WHAT DOES HIS FUTURE HOLD?
BEING A DISABLED CHILD IN THE PHILIPPINES
Living in a third world country is challenging enough for anyone, but having a physical or mental disability here in the Philippines makes everyday life even more problematic. Whether it is finding the correct medical treatment, physical therapy, education or residential facilities, it is a challenge for every family with a disabled child.
Things are definitely improving and most buildings are now wheelchair accessible, though the sidewalk to reach them may be impossible for those in wheelchairs to travel along. Medical facilities are slowly improving, though the waiting time for treatment can be agonizingly long and trying to obtain free medical care is often complicated. There are many NGO’s that dedicate their funds and staff to helping various disability groups if you know where to find them and the government does have special schools in most areas that will accept children with a variety of different disabilities.
In our region of the country the government recently opened an excellent residential facility for children with profound disabilities and last year we actually transferred one of our children to that center; the little boy had a severe case of cerebral palsy and was blind, could not swallow food or control his limbs. They have the medical staff and physiotherapists that can best address his special needs.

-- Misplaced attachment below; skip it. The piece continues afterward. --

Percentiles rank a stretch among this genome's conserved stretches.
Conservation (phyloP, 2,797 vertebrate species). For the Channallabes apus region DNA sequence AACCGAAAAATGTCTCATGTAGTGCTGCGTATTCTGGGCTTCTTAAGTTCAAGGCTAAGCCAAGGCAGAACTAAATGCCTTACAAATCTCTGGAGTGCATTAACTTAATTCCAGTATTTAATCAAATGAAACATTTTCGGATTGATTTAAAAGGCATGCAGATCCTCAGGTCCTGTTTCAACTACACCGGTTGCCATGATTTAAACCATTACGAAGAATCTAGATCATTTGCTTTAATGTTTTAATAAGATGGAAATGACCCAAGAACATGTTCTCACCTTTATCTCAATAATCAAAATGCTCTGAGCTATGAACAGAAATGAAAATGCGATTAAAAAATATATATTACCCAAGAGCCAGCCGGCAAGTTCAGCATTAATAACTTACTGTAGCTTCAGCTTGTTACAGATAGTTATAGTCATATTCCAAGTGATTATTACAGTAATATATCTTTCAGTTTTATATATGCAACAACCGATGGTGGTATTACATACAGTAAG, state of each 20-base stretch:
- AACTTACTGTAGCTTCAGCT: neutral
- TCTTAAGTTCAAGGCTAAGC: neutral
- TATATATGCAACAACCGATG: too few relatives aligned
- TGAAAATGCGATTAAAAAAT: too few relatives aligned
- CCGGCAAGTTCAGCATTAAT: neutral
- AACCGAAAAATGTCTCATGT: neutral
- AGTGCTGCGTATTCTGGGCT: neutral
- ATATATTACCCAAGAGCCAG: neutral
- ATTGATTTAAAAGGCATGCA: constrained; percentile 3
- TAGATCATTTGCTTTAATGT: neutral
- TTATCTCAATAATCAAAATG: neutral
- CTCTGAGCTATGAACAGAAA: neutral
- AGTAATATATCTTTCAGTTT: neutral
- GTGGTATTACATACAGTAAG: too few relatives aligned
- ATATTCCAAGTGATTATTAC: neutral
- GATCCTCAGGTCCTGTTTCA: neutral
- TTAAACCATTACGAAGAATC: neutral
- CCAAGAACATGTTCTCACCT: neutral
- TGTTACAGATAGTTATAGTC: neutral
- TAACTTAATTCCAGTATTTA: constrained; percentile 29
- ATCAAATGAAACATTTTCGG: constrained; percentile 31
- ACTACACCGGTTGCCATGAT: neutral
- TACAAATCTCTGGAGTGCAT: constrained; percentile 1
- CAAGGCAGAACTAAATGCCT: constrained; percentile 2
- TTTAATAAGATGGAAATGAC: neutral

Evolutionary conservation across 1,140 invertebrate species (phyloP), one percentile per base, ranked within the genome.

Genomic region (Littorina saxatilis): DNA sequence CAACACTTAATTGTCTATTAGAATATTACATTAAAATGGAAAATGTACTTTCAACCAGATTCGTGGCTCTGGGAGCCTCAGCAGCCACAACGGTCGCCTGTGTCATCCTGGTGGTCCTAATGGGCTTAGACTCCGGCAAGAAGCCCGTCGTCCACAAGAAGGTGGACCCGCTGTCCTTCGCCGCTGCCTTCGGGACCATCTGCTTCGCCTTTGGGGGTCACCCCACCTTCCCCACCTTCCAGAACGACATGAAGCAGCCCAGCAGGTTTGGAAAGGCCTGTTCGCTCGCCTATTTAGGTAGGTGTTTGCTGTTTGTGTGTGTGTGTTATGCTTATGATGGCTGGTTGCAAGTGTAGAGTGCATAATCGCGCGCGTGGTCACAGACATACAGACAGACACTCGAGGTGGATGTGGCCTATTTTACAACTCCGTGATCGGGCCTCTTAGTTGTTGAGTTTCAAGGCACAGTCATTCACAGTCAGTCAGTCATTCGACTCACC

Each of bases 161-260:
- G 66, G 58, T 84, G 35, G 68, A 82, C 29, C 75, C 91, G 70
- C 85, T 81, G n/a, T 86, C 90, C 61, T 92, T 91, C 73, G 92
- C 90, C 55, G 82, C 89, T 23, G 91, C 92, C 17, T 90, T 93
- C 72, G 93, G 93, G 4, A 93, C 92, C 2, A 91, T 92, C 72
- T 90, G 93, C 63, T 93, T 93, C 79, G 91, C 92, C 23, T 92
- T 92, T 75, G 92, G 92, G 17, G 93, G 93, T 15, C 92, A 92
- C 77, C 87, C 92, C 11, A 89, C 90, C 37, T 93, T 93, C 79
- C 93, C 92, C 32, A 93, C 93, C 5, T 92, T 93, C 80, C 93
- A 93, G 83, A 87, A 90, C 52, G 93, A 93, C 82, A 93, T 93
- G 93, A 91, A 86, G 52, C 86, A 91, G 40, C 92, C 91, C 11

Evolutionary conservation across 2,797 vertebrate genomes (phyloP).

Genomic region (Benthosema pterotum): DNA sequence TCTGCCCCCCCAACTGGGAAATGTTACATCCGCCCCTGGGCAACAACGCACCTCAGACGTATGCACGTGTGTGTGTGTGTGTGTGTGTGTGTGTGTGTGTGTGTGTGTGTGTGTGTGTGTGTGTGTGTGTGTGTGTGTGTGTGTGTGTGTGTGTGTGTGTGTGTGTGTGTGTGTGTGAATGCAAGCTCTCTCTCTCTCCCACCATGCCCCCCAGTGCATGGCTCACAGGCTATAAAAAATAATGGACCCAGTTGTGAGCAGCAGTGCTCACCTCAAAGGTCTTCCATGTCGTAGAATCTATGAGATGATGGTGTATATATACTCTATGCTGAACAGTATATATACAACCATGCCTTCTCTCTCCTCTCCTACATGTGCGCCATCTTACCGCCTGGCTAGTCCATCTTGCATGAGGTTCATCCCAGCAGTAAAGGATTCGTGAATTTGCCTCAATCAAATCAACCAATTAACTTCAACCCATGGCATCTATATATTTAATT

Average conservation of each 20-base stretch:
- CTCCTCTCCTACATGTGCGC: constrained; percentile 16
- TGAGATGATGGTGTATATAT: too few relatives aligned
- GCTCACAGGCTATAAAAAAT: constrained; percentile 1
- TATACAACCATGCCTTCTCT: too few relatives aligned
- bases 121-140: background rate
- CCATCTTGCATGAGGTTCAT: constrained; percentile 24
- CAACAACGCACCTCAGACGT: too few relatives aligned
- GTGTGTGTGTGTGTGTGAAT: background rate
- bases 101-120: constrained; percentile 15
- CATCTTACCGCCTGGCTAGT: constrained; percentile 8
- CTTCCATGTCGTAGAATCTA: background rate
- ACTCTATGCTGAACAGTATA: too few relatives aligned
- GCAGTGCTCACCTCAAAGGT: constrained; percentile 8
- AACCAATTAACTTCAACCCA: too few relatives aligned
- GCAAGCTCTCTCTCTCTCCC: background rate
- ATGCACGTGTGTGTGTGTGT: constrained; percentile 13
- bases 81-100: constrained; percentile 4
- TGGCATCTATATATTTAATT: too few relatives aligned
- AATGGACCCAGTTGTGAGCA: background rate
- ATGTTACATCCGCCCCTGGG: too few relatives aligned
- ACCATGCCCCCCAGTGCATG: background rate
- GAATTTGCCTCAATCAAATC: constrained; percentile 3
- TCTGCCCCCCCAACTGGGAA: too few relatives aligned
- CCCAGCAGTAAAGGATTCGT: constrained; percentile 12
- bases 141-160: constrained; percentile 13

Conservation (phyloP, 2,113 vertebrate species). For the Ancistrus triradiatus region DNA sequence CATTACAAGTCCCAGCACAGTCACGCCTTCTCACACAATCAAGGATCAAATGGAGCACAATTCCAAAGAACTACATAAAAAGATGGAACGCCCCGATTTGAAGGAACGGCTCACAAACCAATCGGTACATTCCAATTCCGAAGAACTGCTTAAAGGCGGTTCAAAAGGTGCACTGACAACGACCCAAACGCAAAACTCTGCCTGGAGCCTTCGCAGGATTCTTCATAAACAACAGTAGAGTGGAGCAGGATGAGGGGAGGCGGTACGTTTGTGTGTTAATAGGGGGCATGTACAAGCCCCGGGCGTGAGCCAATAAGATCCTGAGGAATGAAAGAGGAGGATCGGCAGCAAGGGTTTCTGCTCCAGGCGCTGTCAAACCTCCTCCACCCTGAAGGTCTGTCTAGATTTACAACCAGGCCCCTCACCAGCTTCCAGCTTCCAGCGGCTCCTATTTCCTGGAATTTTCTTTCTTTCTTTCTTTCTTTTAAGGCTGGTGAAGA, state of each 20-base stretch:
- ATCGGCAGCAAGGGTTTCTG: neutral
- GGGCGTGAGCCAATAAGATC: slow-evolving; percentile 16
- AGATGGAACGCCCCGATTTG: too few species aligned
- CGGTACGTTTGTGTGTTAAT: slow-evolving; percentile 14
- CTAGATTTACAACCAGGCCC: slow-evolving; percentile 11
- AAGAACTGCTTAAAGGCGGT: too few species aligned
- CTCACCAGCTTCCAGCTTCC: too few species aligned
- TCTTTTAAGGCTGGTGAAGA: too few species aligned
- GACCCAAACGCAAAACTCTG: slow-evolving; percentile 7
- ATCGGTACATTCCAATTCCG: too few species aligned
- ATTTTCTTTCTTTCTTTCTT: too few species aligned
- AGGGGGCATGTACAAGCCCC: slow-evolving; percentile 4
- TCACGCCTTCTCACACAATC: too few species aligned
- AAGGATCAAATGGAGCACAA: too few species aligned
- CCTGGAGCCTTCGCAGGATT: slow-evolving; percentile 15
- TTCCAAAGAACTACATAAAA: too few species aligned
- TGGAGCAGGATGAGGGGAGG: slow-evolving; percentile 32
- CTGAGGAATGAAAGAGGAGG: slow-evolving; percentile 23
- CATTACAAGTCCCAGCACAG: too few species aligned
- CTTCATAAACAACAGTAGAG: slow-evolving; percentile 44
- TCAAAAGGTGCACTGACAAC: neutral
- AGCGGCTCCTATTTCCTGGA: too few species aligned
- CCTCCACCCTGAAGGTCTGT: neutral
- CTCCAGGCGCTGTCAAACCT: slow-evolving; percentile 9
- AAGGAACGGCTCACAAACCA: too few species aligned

We also have a special needs school (SPED) in our small town and we have a six-year old boy enrolled there, he was so happy to go to school like his older brother and is excited when he comes home from his morning class. He is deaf and so he is learning sign language and our staff are also learning this method of communication. He also needs major surgery to resolve other medical issues and so we are slowly making our way through the complex process to get that done (six month waiting list). Meanwhile, we will focus on having his hearing tested again to see if a hearing aid will be of any use; again we know an NGO that will gives us a free hearing test and a free hearing aid if he needs one.
So there are rays of hope through the dark days that everyone with a disability goes through, but there are still many families that either are not aware of available treatment that may be free, or choose not to do anything to help their child have a better life. The government does give a small financial allowance to parents with a disabled child, but of course it is never enough to give them the fulfilling life they truly deserve.
We thank all of you that donate to charities that help those with a disability that gives them more opportunities for a fulfilling life without pain and enables them to become an integral part of their community.